Wednesday, November 6, 2019


Bob Hope was born Leslie Townes Hope, the son of stonemason William Henry Hope and Avis Townes Hope. The family emigrated from England to Cleveland, Ohio in 1908, when Leslie, the fifth of seven children, was not yet five years old. In Cleveland the family struggled financially, as they had in England, and Avis took in boarders to supplement William's erratic income. Avis, an amateur musician, taught singing to Leslie, an outgoing boy who entertained his family with singing, impersonations, and dancing. After dropping out of school at the age of sixteen, Leslie worked at a number of part-time jobs. He boxed for a short time under the name of “Packy East” but changed his name officially to Lester Hope. Lester's interest in entertainment and show business, cultivated by his mother, led him to take dancing lessons and seek employment as a variety stage entertainer. Not until he had achieved considerable success on the stage did he begin using the name, “Bob Hope.”

Bob Hope was born in a suburb of London on May 29, 1903. The family of William and Avis Hope lived in many places in England, wherever stonecutter William Hope could find work. In 1906, William followed two of his brothers to Cleveland, Ohio, and the rest of his family came in 1908.

The neighborhood of Cleveland where Bob Hope's family settled, Doan's Corner, included several vaudeville houses, including this theater. Hope's mother, Avis, took her sons to see vaudeville shows often. In the building of this theater is the billiard parlor where Bob Hope hustled pool as a young boy. Bob Hope spent many hours at this Cleveland amusement park. He often earned money singing on the trolley on the way to the park and won more money at the park by winning footraces. Hope recalled in 1967, “We'd have been called juvenile delinquents only our neighborhood couldn't afford a sociologist.”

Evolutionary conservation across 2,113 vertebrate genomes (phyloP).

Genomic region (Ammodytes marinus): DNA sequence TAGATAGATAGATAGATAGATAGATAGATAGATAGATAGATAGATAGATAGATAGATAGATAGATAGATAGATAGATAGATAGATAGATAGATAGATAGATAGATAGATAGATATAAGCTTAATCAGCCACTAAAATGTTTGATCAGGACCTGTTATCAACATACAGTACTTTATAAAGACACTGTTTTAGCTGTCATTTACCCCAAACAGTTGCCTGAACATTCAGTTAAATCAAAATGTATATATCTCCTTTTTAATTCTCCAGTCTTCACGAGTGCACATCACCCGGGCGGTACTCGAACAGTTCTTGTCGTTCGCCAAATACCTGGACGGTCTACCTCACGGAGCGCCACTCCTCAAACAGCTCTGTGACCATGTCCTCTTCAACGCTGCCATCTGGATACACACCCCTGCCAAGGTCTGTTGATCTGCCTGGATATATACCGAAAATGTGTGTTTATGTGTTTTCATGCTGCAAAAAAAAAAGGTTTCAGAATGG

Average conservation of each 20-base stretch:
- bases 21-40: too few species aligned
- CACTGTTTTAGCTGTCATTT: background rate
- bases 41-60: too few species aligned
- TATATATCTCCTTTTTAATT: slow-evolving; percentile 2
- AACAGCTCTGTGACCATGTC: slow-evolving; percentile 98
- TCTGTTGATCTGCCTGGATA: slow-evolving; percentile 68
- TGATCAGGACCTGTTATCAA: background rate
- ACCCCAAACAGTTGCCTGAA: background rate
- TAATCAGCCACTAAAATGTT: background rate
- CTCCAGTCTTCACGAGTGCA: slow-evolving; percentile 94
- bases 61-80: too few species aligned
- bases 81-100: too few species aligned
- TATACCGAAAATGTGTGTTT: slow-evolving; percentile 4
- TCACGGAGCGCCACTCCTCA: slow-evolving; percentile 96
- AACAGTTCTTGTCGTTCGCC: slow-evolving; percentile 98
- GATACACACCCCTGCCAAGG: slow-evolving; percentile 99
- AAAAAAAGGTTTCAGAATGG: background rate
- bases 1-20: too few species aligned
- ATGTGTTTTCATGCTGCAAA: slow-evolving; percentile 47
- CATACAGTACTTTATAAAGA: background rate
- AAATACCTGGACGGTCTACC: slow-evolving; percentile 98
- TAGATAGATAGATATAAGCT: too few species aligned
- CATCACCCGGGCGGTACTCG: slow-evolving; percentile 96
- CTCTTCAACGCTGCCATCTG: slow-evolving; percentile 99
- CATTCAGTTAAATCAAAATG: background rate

When Charles Chaplin's “Little Tramp” was a popular motion picture character in the 1910s, Chaplin imitation contests were common. Bob Hope won one in Luna Park in the summer of 1915. Hope purchased a stove for his beloved mother with his winnings. Dancing was the work Bob Hope found most interesting after he dropped out of school at the age of sixteen. He studied dancing with two professional entertainers in Cleveland and began teaching dancing himself in the early 1920s.

In the early 1920s, Bob Hope dreamed that he and his Cleveland girlfriend, Mildred Rosequist, would achieve the success of the dancing sensations of the 1910s, Vernon and Irene Castle.Bob Hope's first tours in vaudeville were as half of a two-man dancing team. The act appeared in “small time” vaudeville houses where ticket prices were as low as ten cents, and performances were “continuous,” with as many as six shows each day. Bob Hope, like most vaudeville performers, gained his professional training in these small time theaters.

Within five years of his start in vaudeville Bob Hope was in the “big time,” playing the expensive houses where the most popular acts played. In big time vaudeville there were only two shows performed each day—the theaters were called “two-a-days”—and tickets cost as much as $2.00 each. The pinnacle of the big time was New York City's Palace Theatre, where every vaudevillian aspired to perform. Bob Hope played the Palace in 1931 and in 1932. And the rest was comedy history...

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